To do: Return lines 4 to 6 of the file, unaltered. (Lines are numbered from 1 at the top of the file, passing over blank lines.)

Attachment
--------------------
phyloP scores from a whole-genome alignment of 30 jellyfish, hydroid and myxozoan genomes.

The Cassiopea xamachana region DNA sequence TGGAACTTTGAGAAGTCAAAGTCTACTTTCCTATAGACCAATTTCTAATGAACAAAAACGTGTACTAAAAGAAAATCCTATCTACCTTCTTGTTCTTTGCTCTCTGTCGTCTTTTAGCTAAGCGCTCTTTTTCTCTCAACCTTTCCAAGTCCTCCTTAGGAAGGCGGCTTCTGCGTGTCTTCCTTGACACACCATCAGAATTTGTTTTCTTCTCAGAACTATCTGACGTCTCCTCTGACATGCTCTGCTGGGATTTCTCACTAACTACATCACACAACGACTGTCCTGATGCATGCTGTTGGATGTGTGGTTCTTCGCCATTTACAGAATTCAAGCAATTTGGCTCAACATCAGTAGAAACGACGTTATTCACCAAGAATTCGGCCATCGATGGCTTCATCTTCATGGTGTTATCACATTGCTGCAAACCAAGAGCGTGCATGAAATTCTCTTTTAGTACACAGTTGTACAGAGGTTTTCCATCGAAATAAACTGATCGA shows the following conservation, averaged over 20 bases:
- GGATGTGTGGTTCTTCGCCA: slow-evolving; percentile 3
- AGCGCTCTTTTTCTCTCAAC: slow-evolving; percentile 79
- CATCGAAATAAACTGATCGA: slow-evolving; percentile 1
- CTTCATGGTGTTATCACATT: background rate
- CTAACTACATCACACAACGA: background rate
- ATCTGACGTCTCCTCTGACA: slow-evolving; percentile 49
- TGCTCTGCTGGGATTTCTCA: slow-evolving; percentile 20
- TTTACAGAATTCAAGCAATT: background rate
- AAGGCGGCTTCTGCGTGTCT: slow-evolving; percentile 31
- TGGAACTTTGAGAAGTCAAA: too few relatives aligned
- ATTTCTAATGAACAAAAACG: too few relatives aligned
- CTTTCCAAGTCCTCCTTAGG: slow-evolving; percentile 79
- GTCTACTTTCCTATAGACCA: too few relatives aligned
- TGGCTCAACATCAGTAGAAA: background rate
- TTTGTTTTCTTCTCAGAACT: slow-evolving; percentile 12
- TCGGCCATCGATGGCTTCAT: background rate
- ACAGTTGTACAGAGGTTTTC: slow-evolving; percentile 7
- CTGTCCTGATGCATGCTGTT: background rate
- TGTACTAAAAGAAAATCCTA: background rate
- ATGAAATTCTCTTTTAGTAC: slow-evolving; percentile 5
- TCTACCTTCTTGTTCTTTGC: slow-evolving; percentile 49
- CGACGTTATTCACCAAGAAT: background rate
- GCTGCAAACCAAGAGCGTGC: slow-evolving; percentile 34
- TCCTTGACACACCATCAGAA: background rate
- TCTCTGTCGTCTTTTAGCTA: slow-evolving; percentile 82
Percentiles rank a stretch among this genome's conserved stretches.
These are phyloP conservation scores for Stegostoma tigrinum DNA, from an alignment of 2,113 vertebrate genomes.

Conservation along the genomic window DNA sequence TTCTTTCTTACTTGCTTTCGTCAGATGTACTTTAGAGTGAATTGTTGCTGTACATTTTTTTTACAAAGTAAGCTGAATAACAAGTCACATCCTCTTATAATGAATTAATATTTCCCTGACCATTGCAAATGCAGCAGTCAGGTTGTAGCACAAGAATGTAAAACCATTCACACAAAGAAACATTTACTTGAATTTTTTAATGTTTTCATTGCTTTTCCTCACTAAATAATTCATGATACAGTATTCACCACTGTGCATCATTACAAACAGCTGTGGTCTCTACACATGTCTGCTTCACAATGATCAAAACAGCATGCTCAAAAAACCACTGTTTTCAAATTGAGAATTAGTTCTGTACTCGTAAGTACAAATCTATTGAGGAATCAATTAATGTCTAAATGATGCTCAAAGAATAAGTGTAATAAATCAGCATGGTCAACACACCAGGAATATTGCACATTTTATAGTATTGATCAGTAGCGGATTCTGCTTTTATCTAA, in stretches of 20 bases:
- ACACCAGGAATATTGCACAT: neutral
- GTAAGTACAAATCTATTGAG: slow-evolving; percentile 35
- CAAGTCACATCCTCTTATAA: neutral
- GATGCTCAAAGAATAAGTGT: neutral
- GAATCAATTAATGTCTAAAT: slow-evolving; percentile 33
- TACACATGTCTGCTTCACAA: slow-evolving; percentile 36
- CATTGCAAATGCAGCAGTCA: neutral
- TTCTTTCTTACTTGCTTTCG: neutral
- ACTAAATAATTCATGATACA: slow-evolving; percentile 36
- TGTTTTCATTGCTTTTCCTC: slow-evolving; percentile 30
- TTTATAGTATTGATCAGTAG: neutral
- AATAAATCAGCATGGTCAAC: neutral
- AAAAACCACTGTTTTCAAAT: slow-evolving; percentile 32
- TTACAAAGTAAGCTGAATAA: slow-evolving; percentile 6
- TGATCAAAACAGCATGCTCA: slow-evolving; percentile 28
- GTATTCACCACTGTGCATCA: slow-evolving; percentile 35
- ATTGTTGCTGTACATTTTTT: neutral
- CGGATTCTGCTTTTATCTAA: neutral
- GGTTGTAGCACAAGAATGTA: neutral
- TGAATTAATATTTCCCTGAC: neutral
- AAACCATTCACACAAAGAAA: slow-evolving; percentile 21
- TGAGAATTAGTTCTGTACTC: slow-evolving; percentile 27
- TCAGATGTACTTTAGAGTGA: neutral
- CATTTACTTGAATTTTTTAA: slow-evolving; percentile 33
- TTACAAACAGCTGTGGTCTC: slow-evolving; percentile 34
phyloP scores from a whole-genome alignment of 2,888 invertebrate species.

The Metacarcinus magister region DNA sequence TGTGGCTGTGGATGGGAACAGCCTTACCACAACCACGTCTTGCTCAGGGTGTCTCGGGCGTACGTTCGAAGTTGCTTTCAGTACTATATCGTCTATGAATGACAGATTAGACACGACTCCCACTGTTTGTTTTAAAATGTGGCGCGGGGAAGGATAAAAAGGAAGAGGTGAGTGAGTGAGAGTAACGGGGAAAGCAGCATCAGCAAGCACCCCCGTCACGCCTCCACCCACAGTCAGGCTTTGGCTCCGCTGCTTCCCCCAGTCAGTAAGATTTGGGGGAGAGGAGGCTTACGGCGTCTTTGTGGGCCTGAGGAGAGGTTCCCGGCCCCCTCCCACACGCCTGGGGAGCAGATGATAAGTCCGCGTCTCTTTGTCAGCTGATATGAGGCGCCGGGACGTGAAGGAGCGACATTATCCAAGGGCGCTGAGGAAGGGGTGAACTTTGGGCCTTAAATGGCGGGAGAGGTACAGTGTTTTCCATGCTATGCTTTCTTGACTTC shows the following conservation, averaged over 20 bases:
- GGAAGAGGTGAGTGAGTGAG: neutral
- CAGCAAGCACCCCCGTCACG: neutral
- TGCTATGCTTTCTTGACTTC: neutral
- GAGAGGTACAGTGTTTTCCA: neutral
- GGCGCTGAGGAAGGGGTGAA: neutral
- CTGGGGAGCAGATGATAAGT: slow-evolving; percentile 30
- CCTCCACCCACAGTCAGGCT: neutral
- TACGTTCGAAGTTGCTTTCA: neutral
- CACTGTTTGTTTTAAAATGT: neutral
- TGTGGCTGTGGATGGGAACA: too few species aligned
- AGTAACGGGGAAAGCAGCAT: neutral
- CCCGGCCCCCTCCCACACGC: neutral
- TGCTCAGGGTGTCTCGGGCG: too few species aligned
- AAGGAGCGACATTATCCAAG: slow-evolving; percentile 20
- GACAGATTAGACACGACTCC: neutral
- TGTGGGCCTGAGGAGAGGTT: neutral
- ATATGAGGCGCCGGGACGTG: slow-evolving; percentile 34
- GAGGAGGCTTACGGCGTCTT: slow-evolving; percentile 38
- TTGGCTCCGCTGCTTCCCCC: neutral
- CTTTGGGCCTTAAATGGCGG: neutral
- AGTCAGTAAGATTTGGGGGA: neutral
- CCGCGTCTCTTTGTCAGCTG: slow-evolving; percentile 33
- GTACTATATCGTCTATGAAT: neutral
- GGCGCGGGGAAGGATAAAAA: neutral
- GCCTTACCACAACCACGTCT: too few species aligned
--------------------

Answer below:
- AGCGCTCTTTTTCTCTCAAC: slow-evolving; percentile 79
- CATCGAAATAAACTGATCGA: slow-evolving; percentile 1
- CTTCATGGTGTTATCACATT: background rate